No Russian proposed document was discussed in Geneva
By Ana Robakidze
Monday, October 13
The Ministry of Foreign Affairs of Georgia released a special statement on October 10, denying the information spread by Russian colleagues stating that the participants of the 29th round of the Geneva talks discussed a draft of the joint statement presented by Russia regarding the non-use of force and security guarantees.
“Given the high level of public interest in the issues on the agenda of the International Geneva Discussions, the Press and Information Department of the Georgian MFA wishes to make an explanation regarding the statement of the Russian Foreign Ministry, according to which the participants of the 29th round allegedly discussed a draft of the joint statement presented by Russia regarding the non-use of force and security guarantees. We wish to emphasize that the participants of the Geneva talks have not discussed any such document initiated by Russia, to which attests a communique issued by the co-chairs of the International Geneva Discussions,” the MFA statement reads.
According to the communique issued by the co-chairs in Working Group I, the participants began their discussion with a review of the security situation on the ground and exchanged views on the non-use of force, international security arrangements, as well as best practices and cooperation. They have agreed to continue working on a draft joint statement by participants on the non-use of force at the next Geneva round.
The Georgian side is still satisfied with the talks, according to First Deputy Foreign Minister of Georgia, David Zalkaliani, who leads the country’s delegation at the Geneva talks. Most importantly, the Georgian side managed to succeed and stop all the discussions on changing the format of these talks.
According to the Georgian side, the Russian delegation tried to bring up the issue of NATO-Georgian cooperation. Head of the Delegation, Russian Deputy-Foreign Minister Gregori Karasin tried to discuss the future of NATO infrastructure in Georgia, which Russia believes could be a threat to stability in the Caucasus region.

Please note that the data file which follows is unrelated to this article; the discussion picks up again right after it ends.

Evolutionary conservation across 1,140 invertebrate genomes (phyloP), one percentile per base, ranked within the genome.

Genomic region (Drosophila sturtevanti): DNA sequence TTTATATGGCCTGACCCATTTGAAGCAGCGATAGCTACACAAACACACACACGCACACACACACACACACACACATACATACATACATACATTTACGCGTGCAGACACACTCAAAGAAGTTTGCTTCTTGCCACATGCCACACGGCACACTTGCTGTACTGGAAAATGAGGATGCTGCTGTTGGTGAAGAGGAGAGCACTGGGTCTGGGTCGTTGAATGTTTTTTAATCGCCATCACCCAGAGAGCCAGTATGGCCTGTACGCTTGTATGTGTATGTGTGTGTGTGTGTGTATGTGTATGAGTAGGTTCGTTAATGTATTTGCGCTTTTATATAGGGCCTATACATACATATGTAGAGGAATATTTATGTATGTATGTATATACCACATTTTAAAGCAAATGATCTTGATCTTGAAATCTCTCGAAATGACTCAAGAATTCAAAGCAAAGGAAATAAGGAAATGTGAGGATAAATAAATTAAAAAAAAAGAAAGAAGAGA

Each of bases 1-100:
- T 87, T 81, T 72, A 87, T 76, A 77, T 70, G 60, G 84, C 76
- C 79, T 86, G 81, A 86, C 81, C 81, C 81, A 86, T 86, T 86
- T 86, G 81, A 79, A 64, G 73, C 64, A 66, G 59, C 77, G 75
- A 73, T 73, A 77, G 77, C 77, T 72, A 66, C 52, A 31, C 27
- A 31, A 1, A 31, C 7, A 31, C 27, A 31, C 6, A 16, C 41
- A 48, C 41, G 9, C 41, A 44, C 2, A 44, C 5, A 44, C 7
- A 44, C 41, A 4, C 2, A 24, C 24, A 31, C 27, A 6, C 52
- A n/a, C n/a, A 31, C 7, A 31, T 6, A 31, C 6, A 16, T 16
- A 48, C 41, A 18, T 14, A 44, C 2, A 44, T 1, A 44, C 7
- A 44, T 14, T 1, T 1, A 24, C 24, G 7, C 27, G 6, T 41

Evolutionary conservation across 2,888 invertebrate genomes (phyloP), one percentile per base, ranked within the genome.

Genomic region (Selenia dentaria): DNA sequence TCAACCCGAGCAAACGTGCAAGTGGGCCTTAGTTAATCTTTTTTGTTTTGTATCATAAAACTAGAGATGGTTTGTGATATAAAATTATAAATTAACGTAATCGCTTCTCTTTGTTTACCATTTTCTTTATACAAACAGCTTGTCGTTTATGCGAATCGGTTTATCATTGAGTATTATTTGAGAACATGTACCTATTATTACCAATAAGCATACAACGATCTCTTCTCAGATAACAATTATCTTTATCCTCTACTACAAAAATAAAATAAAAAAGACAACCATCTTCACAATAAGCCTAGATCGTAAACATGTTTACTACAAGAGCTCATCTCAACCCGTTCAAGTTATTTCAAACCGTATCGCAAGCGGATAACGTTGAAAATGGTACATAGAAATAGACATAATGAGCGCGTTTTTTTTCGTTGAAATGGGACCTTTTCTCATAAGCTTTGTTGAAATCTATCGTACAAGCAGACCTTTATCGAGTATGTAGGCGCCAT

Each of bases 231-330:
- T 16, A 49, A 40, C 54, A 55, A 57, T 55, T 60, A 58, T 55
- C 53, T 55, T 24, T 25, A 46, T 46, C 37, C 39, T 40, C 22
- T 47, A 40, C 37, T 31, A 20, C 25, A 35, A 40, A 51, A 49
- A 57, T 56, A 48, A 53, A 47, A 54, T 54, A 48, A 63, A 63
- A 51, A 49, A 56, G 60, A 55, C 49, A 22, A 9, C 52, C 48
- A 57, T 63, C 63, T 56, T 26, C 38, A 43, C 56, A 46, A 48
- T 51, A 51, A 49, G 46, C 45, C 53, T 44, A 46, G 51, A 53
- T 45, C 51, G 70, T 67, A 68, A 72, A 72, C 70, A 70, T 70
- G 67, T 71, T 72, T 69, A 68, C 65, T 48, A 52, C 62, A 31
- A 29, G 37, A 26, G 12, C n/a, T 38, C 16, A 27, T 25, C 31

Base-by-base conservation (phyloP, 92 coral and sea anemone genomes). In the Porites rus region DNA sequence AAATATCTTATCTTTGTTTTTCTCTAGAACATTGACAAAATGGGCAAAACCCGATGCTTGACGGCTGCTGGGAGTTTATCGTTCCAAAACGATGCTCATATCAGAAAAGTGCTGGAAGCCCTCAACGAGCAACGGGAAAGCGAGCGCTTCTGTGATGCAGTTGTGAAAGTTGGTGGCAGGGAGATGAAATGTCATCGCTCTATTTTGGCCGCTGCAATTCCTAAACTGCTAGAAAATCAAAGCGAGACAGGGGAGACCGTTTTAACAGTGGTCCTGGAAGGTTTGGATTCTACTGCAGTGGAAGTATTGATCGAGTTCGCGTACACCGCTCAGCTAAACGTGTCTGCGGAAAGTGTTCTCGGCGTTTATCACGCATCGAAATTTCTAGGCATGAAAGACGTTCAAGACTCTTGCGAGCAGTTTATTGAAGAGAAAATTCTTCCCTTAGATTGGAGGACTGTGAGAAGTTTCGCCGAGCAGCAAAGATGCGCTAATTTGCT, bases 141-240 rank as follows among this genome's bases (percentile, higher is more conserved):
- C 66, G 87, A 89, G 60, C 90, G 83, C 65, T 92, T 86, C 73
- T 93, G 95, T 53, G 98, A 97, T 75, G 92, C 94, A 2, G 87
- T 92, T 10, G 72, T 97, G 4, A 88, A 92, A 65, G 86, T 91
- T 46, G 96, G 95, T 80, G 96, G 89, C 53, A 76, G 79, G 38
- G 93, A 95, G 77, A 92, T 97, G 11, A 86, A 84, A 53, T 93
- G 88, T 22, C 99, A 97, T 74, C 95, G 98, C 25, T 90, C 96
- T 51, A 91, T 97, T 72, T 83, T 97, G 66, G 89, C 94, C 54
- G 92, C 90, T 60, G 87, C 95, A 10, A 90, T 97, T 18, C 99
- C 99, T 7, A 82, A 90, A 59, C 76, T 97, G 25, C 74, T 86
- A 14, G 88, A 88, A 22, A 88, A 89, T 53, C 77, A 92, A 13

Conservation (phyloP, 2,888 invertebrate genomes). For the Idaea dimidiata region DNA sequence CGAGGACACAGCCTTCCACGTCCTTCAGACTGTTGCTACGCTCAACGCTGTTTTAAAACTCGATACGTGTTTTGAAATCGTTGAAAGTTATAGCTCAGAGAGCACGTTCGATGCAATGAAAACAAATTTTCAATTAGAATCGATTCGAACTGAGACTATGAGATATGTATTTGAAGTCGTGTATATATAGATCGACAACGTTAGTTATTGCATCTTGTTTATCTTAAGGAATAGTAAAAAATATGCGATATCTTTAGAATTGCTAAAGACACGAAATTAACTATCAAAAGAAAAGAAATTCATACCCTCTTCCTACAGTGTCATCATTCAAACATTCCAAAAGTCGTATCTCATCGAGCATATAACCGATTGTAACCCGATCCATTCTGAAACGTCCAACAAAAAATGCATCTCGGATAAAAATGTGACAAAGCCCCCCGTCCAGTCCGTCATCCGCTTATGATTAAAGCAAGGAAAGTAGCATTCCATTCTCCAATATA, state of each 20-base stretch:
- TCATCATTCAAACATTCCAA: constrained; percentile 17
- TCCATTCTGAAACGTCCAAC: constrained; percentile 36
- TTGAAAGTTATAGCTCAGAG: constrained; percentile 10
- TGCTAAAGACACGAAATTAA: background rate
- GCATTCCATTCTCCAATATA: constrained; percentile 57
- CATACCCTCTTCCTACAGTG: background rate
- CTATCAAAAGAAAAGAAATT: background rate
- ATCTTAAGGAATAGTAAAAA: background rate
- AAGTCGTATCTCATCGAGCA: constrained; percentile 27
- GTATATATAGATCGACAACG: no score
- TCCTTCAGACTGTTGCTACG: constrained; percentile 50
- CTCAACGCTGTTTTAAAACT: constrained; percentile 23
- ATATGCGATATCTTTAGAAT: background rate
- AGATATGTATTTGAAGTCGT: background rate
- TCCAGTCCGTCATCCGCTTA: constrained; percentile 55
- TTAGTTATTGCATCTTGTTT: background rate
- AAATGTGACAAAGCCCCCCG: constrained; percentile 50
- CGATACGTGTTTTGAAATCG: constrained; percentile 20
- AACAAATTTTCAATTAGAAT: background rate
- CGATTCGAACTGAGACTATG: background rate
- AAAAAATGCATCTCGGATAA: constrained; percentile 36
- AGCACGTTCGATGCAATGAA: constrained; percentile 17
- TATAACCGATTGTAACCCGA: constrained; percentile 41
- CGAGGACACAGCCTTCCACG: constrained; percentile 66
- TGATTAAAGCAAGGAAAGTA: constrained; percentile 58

Zalkaliani reminded the Russian side about the frozen conflicts that continue to be an actual threat to stability in the region and refused to discuss NATO-Georgian relations further, as the topic was not supported by the format of the talks.
According to Ambassador Herbert Salber, EU Special Representative for the South Caucasus and the Crisis in Georgia, the talks took place in a constructive and positive atmosphere. He emphasized that all participants had reconfirmed their commitment to the Geneva Discussions as an important platform to strengthen the security and stability on the ground and to address the humanitarian needs of the conflict-affected population.
Based on the format of the talks, the discussions took place in two working groups, focusing on the security situation in the Caucasus region and on humanitarian issues respectively. In Working Group I, the participants exchanged views on the non-use of force, and international security arrangements. Working Group II addressed issues including the freedom of movement, missing persons, cultural heritage, and access to water.
The next meeting in the Geneva format will be held on 9-10 December of 2014.